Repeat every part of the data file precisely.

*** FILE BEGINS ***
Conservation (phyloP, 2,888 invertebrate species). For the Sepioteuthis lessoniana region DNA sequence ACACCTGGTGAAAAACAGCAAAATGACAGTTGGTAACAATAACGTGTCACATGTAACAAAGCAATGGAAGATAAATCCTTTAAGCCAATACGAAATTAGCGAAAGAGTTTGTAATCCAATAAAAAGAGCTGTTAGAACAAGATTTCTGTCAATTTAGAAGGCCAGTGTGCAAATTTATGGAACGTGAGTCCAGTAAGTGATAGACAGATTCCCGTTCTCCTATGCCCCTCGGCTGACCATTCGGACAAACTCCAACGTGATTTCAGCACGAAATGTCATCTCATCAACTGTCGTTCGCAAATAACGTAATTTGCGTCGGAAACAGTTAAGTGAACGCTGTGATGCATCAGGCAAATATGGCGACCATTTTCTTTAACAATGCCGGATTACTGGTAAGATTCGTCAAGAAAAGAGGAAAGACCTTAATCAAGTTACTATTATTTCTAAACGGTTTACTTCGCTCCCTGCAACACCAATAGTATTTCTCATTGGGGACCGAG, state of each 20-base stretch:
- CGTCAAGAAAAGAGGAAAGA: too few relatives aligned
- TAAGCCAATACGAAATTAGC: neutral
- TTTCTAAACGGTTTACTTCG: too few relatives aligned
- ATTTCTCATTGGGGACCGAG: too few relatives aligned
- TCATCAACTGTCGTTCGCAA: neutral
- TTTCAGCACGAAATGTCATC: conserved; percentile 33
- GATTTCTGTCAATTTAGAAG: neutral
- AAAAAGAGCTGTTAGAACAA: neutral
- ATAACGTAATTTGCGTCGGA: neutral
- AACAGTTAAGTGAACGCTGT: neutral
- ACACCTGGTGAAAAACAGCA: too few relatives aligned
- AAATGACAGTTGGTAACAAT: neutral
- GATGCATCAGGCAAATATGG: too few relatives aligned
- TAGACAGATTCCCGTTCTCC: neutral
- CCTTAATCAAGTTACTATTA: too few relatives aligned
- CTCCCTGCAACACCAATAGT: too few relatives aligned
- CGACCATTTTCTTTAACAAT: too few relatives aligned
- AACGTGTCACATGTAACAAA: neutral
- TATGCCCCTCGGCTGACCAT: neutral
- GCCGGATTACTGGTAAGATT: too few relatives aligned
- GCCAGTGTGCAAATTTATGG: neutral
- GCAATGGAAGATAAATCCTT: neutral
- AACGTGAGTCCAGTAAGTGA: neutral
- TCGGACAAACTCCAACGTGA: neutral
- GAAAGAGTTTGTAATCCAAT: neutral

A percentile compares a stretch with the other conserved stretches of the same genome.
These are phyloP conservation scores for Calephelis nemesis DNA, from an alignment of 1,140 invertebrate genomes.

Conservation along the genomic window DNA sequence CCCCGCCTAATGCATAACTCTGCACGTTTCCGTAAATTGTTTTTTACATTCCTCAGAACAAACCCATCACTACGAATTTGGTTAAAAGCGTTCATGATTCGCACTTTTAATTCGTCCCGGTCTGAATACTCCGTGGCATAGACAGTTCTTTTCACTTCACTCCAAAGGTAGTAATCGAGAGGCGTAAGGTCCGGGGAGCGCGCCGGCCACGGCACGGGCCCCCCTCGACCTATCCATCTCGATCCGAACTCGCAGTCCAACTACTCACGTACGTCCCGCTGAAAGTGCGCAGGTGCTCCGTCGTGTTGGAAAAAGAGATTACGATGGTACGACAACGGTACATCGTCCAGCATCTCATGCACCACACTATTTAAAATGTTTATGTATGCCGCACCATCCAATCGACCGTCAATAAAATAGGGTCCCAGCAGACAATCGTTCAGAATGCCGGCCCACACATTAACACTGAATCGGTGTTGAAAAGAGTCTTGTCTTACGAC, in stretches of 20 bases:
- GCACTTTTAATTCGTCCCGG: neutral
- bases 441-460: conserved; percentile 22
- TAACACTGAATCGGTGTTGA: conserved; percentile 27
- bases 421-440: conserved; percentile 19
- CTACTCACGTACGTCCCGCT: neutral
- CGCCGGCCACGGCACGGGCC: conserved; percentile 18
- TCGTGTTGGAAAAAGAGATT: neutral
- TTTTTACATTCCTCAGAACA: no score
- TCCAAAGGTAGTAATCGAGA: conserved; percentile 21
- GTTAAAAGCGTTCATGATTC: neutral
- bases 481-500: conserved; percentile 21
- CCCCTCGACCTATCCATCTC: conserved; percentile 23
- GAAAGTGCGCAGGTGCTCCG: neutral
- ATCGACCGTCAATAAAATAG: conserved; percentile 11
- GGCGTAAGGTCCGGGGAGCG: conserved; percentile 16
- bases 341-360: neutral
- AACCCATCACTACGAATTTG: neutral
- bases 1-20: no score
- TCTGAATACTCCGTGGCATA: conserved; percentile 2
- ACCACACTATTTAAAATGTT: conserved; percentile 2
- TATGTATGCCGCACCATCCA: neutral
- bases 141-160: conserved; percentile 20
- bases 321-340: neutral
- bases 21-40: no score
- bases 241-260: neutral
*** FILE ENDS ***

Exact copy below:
Conservation (phyloP, 2,888 invertebrate species). For the Sepioteuthis lessoniana region DNA sequence ACACCTGGTGAAAAACAGCAAAATGACAGTTGGTAACAATAACGTGTCACATGTAACAAAGCAATGGAAGATAAATCCTTTAAGCCAATACGAAATTAGCGAAAGAGTTTGTAATCCAATAAAAAGAGCTGTTAGAACAAGATTTCTGTCAATTTAGAAGGCCAGTGTGCAAATTTATGGAACGTGAGTCCAGTAAGTGATAGACAGATTCCCGTTCTCCTATGCCCCTCGGCTGACCATTCGGACAAACTCCAACGTGATTTCAGCACGAAATGTCATCTCATCAACTGTCGTTCGCAAATAACGTAATTTGCGTCGGAAACAGTTAAGTGAACGCTGTGATGCATCAGGCAAATATGGCGACCATTTTCTTTAACAATGCCGGATTACTGGTAAGATTCGTCAAGAAAAGAGGAAAGACCTTAATCAAGTTACTATTATTTCTAAACGGTTTACTTCGCTCCCTGCAACACCAATAGTATTTCTCATTGGGGACCGAG, state of each 20-base stretch:
- CGTCAAGAAAAGAGGAAAGA: too few relatives aligned
- TAAGCCAATACGAAATTAGC: neutral
- TTTCTAAACGGTTTACTTCG: too few relatives aligned
- ATTTCTCATTGGGGACCGAG: too few relatives aligned
- TCATCAACTGTCGTTCGCAA: neutral
- TTTCAGCACGAAATGTCATC: conserved; percentile 33
- GATTTCTGTCAATTTAGAAG: neutral
- AAAAAGAGCTGTTAGAACAA: neutral
- ATAACGTAATTTGCGTCGGA: neutral
- AACAGTTAAGTGAACGCTGT: neutral
- ACACCTGGTGAAAAACAGCA: too few relatives aligned
- AAATGACAGTTGGTAACAAT: neutral
- GATGCATCAGGCAAATATGG: too few relatives aligned
- TAGACAGATTCCCGTTCTCC: neutral
- CCTTAATCAAGTTACTATTA: too few relatives aligned
- CTCCCTGCAACACCAATAGT: too few relatives aligned
- CGACCATTTTCTTTAACAAT: too few relatives aligned
- AACGTGTCACATGTAACAAA: neutral
- TATGCCCCTCGGCTGACCAT: neutral
- GCCGGATTACTGGTAAGATT: too few relatives aligned
- GCCAGTGTGCAAATTTATGG: neutral
- GCAATGGAAGATAAATCCTT: neutral
- AACGTGAGTCCAGTAAGTGA: neutral
- TCGGACAAACTCCAACGTGA: neutral
- GAAAGAGTTTGTAATCCAAT: neutral

A percentile compares a stretch with the other conserved stretches of the same genome.
These are phyloP conservation scores for Calephelis nemesis DNA, from an alignment of 1,140 invertebrate genomes.

Conservation along the genomic window DNA sequence CCCCGCCTAATGCATAACTCTGCACGTTTCCGTAAATTGTTTTTTACATTCCTCAGAACAAACCCATCACTACGAATTTGGTTAAAAGCGTTCATGATTCGCACTTTTAATTCGTCCCGGTCTGAATACTCCGTGGCATAGACAGTTCTTTTCACTTCACTCCAAAGGTAGTAATCGAGAGGCGTAAGGTCCGGGGAGCGCGCCGGCCACGGCACGGGCCCCCCTCGACCTATCCATCTCGATCCGAACTCGCAGTCCAACTACTCACGTACGTCCCGCTGAAAGTGCGCAGGTGCTCCGTCGTGTTGGAAAAAGAGATTACGATGGTACGACAACGGTACATCGTCCAGCATCTCATGCACCACACTATTTAAAATGTTTATGTATGCCGCACCATCCAATCGACCGTCAATAAAATAGGGTCCCAGCAGACAATCGTTCAGAATGCCGGCCCACACATTAACACTGAATCGGTGTTGAAAAGAGTCTTGTCTTACGAC, in stretches of 20 bases:
- GCACTTTTAATTCGTCCCGG: neutral
- bases 441-460: conserved; percentile 22
- TAACACTGAATCGGTGTTGA: conserved; percentile 27
- bases 421-440: conserved; percentile 19
- CTACTCACGTACGTCCCGCT: neutral
- CGCCGGCCACGGCACGGGCC: conserved; percentile 18
- TCGTGTTGGAAAAAGAGATT: neutral
- TTTTTACATTCCTCAGAACA: no score
- TCCAAAGGTAGTAATCGAGA: conserved; percentile 21
- GTTAAAAGCGTTCATGATTC: neutral
- bases 481-500: conserved; percentile 21
- CCCCTCGACCTATCCATCTC: conserved; percentile 23
- GAAAGTGCGCAGGTGCTCCG: neutral
- ATCGACCGTCAATAAAATAG: conserved; percentile 11
- GGCGTAAGGTCCGGGGAGCG: conserved; percentile 16
- bases 341-360: neutral
- AACCCATCACTACGAATTTG: neutral
- bases 1-20: no score
- TCTGAATACTCCGTGGCATA: conserved; percentile 2
- ACCACACTATTTAAAATGTT: conserved; percentile 2
- TATGTATGCCGCACCATCCA: neutral
- bases 141-160: conserved; percentile 20
- bases 321-340: neutral
- bases 21-40: no score
- bases 241-260: neutral